According to Holley, production time on a static machine is measured in cycle times. He said it takes about three minutes to complete a cycle -- load, heat, postform and unload a panel. Double that time if the part needs both sides postformed because the postformer is only a one-sided machine.

The automatic-feed through postformer is geared more for companies that produce high-production and repetitive profiles. On these machines speed is indicated in feet per minute and the average production speed for this type of machine is between 10 and 40 fpm, Holley said.

A component manufacturing company is a good example of a shop that might use the automatic feed-through machine, said Phil Herzog, product manager for Homag/Stiles Machinery of Grand Rapids, Mich. "We had a customer on the West Coast who is a component supplier but hadn't previously postformed," Herzog said. "But he saw this as a growing area and thought this would be a good way to introduce a value-added service for his customers."

Information is the key

Whether the woodworker is purchasing a postformer or a piece of hardware, information is the key to making the correct purchase. When a woodworking company begins looking to buy a postformer it must be armed with certain questions as well as being ready to answer questions asked by the suppliers.

Some questions the woodworker should ask include: the sizes and thicknesses of materials that can be formed, how long the machine is, the speed of the machine, the ability of the machine to make a 180-degree wrap, and price, MacDonald said.

In addition, the woodworker should be prepared to answer a suppliers' questions. The answers to those questions would help determine whether the company needs to buy a static or an automatic feed-through machine as well as influencing the types of adhesives (contact, PVAc, hotmelt, etc.) that should be used.

Jerry LeVan, Northeast sales manager for Stefani Group America of Greensboro, N.C., said, "What we will need to know is what kind of product the company is going to postform and how much of the product will be made. The amount you are willing to spend, material you are going to be using and so on."

Herzog added that while a buyer should look at the cost of making the product versus what it can be sold for, he should remember that "postformed parts typically have a very high value-added perception to the consumer."

Money, of course, is one of the primary considerations when it comes to making any capital investment. The cost of the actual postforming machine ranges from a few thousand dollars for a smaller machine geared to custom work to hundreds of thousands for high-production automatic feed machines. Larger machines have a typical payback period of a year or two, said LeVan. Payback for the smaller machine is fairly quick -- some suppliers say the machines pay for themselves with one job.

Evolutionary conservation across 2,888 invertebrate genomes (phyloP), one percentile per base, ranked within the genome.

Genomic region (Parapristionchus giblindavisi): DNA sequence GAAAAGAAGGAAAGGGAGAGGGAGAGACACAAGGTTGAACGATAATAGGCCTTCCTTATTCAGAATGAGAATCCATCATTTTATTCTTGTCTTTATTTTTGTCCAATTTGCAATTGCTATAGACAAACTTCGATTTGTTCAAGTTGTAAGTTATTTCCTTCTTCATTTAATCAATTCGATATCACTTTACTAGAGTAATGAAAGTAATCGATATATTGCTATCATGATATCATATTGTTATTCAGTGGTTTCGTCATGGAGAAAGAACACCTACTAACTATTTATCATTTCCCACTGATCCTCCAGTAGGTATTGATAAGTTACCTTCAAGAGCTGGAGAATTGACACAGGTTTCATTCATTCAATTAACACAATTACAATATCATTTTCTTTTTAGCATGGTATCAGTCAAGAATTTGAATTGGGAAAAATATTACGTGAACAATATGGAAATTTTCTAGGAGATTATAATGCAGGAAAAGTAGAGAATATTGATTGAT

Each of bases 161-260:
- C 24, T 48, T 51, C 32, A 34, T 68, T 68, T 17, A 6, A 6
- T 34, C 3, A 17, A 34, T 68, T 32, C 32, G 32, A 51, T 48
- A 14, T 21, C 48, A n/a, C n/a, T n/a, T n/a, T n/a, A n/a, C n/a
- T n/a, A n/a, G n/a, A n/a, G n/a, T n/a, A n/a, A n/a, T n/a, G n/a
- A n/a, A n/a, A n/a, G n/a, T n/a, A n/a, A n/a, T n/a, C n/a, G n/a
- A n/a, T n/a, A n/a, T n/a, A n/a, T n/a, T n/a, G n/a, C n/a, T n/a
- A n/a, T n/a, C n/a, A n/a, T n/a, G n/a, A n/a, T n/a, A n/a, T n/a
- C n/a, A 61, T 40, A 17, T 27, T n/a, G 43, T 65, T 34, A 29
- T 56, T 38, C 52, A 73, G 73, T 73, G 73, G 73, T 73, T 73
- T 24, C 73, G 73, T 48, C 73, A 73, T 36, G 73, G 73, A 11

"We have sold quite a few machines to companies that had always farmed out their cabinet doors to somebody else," Perez said. "Let's say a company gets a large contract, in practically every case after they have bought the machine, bought all the laminates and all the substrates and everything else, they can still make a profit and have the machine on top of it."

Betterley said that "at one time you had to buy real high-priced machines to postform but that is not true today." He said that many woodworkers tack on the price of the machine to their first job to pay for it.

What adds to the cost of postforming is the ancillary machines that are needed, especially if a shop has not worked with laminate before. In addition to the equipment needed to laminate, including a press or pinch rollers, adhesive spray applicators and trimmers, the company will also need a double-end tenoner or some type of shaper to cut the radius.

One exception to this is the Homag Direct Postformer available through Stiles Machinery. In one continuous process the direct postformer automatically takes pre-laminated panels, cuts the radius and wraps the laminate. This eliminates the need for a double-end tenoner and, if pre-laminated panels are purchased, the need for a laminate press, Herzog said. Unlike traditional postforming which almost exclusively utilizes high pressure laminate, the Homag allows for the postforming of low-pressure laminate as well as melamine, HPL, polyester and veneers, he added.